Category Archives: Uncategorized

Revived 2-percent Food and Drink Tax Intended to Promote Tourism, Development, and More

COLUMBUS/LOWNDES – Courtesy of The Dispatch

As Lowndes County’s somewhat controversial 30-year-old restaurant sales tax expired back in June, a replacement tax has been proposed which seems to have near-universal support in the Legislature. Should it be approved, this previously-expired tax will bring back the 2% restaurant tax for the area. Note that this would only affect Columbus eateries whose total food & beverage sales exceed $100 thousand per year.

$400K of the expected revenue has been earmarked for the City, another $300K has been reserved for the County for use in “tourism, special events, recreation and entertainment,” and a further $250K for the GTR LINK’s economic development services. The remainder will go to the CVB.

Gary Chism (left) and Jeff Smith

“When it gets down here, it may very well have a direct referendum added (which would require a citizen vote before the tax could be enacted),” said Rep. Gary Chism (R-Lowndes County), who serves on the House Local and Private Committee that handles such sales tax legislation. “This is the way I drafted the bill because that is what the city and county wanted (in their resolutions), and I support it.”

Mayor Robert Smith reports that the City intends to use its share of the projected revenues to help pay for an estimated $1.6 million in ball field improvements at Propst Park, as well as building the second phase of the Sen. Terry Brown Amphitheater at The Island.

Supervisors’ President Harry Sanders stated that the County is considering using its share to make a “regional” sports complex.

Kudos to the Dispatch for staying on top of this!

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You May Soon Be Able to Get Broadband Internet from Your Power Co-op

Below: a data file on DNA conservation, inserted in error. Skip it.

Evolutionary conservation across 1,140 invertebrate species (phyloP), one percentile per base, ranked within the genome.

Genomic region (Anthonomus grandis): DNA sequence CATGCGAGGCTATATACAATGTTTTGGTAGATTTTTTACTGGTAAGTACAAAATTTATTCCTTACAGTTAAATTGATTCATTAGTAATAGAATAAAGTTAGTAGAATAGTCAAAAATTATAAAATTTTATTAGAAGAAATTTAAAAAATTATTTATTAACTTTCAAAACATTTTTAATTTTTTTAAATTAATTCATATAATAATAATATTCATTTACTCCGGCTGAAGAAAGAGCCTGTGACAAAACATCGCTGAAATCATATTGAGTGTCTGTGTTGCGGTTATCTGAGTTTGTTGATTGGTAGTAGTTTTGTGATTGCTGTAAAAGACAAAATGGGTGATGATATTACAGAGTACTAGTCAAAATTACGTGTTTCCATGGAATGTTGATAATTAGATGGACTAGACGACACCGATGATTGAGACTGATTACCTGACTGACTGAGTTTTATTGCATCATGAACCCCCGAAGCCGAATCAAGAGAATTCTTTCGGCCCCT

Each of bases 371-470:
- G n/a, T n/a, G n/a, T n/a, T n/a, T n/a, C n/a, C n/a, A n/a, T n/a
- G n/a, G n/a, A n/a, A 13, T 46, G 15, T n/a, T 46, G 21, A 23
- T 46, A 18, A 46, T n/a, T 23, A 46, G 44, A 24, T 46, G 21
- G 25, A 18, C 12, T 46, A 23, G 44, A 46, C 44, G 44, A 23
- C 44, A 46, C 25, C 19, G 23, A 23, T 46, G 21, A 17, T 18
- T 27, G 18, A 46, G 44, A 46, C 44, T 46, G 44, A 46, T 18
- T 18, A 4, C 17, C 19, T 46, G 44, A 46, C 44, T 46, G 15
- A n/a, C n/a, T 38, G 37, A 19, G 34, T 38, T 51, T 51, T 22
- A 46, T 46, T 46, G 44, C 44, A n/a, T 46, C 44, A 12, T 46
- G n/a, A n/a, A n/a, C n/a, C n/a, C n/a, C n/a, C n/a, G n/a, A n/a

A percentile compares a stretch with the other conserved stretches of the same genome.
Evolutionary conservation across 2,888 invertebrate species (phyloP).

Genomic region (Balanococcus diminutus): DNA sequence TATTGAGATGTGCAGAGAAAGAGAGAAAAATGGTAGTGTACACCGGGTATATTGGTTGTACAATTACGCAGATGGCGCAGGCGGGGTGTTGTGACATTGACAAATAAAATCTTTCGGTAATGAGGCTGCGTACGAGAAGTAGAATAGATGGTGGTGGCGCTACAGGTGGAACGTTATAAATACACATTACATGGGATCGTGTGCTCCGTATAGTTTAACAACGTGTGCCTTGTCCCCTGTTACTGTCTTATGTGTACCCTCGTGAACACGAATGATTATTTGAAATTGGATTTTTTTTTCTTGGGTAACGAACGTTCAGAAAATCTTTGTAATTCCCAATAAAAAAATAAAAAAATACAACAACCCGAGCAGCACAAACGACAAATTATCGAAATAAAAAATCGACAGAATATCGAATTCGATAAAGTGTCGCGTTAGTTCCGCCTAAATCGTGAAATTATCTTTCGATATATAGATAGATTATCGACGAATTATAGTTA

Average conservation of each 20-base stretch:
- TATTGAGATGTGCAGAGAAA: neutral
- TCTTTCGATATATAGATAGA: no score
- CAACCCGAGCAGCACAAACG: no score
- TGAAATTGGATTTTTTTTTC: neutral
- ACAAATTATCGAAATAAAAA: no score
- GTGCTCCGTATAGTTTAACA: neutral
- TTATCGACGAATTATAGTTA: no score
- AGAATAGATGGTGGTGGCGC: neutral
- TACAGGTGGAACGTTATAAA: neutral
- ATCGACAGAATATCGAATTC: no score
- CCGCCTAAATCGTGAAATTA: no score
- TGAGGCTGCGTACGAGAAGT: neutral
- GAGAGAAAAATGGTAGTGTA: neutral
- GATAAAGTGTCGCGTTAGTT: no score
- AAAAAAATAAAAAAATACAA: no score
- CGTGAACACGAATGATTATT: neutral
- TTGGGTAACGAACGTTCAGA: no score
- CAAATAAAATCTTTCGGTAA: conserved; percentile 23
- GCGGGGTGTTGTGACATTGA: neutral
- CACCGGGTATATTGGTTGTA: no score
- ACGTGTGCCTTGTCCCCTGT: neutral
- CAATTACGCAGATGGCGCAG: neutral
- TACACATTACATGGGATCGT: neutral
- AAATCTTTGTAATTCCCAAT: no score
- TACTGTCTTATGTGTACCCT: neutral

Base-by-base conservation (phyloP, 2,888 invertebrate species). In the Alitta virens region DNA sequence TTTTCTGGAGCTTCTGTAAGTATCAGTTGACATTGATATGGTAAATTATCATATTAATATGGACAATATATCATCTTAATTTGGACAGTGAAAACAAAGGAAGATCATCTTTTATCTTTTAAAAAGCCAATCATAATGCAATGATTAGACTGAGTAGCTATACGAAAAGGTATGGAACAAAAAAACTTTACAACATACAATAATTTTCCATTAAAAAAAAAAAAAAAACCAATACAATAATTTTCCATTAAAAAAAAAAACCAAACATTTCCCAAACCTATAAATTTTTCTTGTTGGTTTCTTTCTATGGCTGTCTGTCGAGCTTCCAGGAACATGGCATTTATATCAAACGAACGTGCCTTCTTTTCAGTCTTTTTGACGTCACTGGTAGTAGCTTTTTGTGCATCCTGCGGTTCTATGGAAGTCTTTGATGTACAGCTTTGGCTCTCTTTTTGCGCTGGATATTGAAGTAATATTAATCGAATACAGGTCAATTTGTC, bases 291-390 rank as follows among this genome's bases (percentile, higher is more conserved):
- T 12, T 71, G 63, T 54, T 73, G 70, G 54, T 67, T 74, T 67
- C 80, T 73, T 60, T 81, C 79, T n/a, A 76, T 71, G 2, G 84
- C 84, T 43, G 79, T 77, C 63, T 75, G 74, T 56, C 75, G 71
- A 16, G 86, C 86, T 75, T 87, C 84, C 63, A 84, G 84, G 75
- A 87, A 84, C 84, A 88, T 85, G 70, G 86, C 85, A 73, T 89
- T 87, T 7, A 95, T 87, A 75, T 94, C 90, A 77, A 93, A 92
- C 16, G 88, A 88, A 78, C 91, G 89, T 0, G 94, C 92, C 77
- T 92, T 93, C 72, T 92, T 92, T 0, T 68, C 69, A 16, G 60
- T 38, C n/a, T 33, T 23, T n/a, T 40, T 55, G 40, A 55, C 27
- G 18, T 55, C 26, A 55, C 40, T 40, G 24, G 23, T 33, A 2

GOLDEN TRIANGLE – Courtesy of the Dispatch

Counties statewide — including Lowndes and Oktibbeha — have been signing resolutions en masse that support the idea of allowing (not requiring) local electric co-ops to provide broadband internet service to their customers, an idea which has been gaining significant traction over the past 20+ years. They are doing so in order to try and persuade the state legislature to change an old law mandating that rural co-ops provide electricity and nothing else.

Northern District Public Service Commissioner Brandon Presley, is a major force in favor of this idea: “Electric cooperatives bringing broadband service is happening in 107 cooperatives around the country and in every state bordering Mississippi, but it’s not happening here,” Presley said.

Presley also said that, as of this writing, 27 counties and 57 cities across Mississippi have passed resolutions in favor of this change to the law. The Mississippi Farm Bureau, the Mississippi Association of Realtors and the American Association of Retired Persons have given their support, as well.

Lowndes County Board of Supervisors President Harry Sanders

“It’s gone from being a luxury to a necessity,” Presley said. “There’s no way for rural people to be able to participate in the modern economy without being connected to the internet. I believe every Mississippian should have access to internet service.” He also stated that this could be done with no cost to the state, as the physical infrastucture is already in place.